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How to “survive” a Wisconsin decommitment

B5Q’s Andrew Rosin gives you some helpful advice for those that follow recruiting, perhaps too closely.

NCAA Football: Wisconsin at Brigham Young Kirby Lee-USA TODAY Sports

I’m going to talk to you about a school who’s football recruiting was humming along quite nicely. Its start was so hot, that the program was the third ranked team in the country and were starting to pull off some coups on that trail.

All of the sudden, it lost a commitment. But that kid was a three-star, and those are twelve for ten cents. But then, a four-star commitment who was just tearing up camp season decided he wanted to go elsewhere, and there’s pain.

Why am I not naming names? Because this piece isn’t about the capricious whims of teenagers. This is about you, the reader. You’re probably not feeling good about your local college football concern right now. Let me, the inspirational Andrew Rosin, guide you through the healing process with these easy steps.

I won’t make you go outside, I promise.

Don’t use this time to tweet at the recruit

This should go without saying, and yet there always a coterie of goofs deciding that being mean to a teenager would allow them to feel fully formed and actualized. Which in and of itself is problematic because you know the thing that commits with valid options to go elsewhere love to see? You going into someone else’s mentions and being something other than your best self. That firms up the commitment like crazy glue.

Still, I get the urge. We’re in an internet world where it is easy and fun to dunk on people for being dumb, being mean, or daring to make any prediction about sports. So when someone makes the thing you like likely to be worse? You want to dunk on them.

My advice? Yell at a congressperson instead.

Before you go to the stick the sports route, I’m not saying you leave it for one side or the other. Any congressperson, no matter the letter behind the state, has probably done something scorn-worthy. Call them a dingus. Heck, say how dare they not have the decommit stay at your school. In fact, if you’re that mad, Twitter will likely shadowban you for 12 hours because of it so you can then tear into the recruit with impunity without them actually seeing it. Your spleen is vented, and the child is none the wiser. It’s win-win.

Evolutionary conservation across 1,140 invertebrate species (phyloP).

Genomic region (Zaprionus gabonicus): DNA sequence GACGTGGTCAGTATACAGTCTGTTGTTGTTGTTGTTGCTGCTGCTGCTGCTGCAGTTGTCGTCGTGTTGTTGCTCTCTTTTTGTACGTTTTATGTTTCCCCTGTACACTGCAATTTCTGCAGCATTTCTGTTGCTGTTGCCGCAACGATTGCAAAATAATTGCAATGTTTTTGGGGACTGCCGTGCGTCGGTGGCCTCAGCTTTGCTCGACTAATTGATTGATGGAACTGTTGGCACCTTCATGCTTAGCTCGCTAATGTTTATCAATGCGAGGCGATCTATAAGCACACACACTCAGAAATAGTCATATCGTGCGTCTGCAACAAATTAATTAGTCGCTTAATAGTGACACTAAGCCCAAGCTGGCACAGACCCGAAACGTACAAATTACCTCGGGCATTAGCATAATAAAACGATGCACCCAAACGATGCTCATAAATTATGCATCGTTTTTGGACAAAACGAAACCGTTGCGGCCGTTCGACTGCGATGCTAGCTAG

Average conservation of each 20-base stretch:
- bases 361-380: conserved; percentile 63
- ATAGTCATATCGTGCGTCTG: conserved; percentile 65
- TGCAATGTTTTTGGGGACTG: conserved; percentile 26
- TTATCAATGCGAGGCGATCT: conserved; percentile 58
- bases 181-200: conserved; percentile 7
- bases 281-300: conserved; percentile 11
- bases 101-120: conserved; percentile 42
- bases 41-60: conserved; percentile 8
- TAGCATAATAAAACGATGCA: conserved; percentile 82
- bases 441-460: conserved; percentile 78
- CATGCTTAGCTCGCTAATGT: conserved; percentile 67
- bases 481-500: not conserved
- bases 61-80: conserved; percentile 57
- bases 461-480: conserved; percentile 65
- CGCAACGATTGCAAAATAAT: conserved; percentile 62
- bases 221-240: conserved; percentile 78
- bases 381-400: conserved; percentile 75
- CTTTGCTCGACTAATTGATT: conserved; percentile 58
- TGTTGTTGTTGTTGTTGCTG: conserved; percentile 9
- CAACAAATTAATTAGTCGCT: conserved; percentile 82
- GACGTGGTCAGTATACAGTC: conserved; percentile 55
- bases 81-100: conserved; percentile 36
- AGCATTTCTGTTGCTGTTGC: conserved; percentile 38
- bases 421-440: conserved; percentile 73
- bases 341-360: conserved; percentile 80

(Not, uh, speaking from experience or anything about that last part.)

See what else is out there

There’s nothing you can do if there is National Signing Day drama, but for literally 363 days out of the year, recruiting is a flat circle. There are options that can come back in. Now often times it is not at the level of star quality that replaces the recruit, but the scholarship is open, and there’s always someone in the six for a nickel bin that’s highly interesting. You could find a tall track star who would look spectacular on the go routes, or maybe there’s a slot guy who could be dangerous in space. It’s never the end of the world when a recruit decommits. You’ll get a player who likes you for you, despite your tendency to act with textual malice aforethought when rejected. Like yelling at a congressman, it’s only going to make you happier.

Remember this emotion when the Badgers get a player who was committed to be somewhere else

It’s never wise to get too hyped up about recruiting. I mean if you want to have fun with it, obviously go right ahead and enjoy yourself, especially if you’re smart and don’t use social media. But knowing that a recruit is going elsewhere and leaving yourself hurt and angry cannot be forgotten when it goes the other way for Wisconsin. And it will go the other way for the Badgers at some point this year.

I mean, particular top starters at the offensive skill positions could have been a Pitt Panther (Alex Hornibrook), a Rutgers Scarlet Knight (Jonathan Taylor, and a two-guard for the Furman Paladins (Quintez Cephus) just as easily as Badger offensive stars—but they are great Badgers, and yes be thrilled that they are in Madison.

Know, however, that a mid-major basketball program had someone go into a high schooler’s mentions to be mean to them for deciding somewhere else was the best fit. Fans like Cephus, as he’s been nothing but a great wide receiver and a much needed member of the Wisconsin Badgers family.

These kids deserve to go to the place that makes them happy.

Long story short: The best thing to do when a prospect decommits is nothing. You are not going to win them over by begging. You are not going to sustain a good feeling by being a prize jerkass online. I am not here to tell you to be sympathetic to someone who isn’t going to be helping you out because recruiting is a hard decision. Sympathy tends to need to be earned in some form or fashion.

What I am telling you is that if you cannot even manage the much easier level of being empathetic to someone who isn’t going to be helping you out because recruiting is a hard decision, nothing good will come of any response. Sit down, breathe, and wait until you find a better option for that cheap dopamine fix.

‘Cause until then, you’re just making everyone look bad.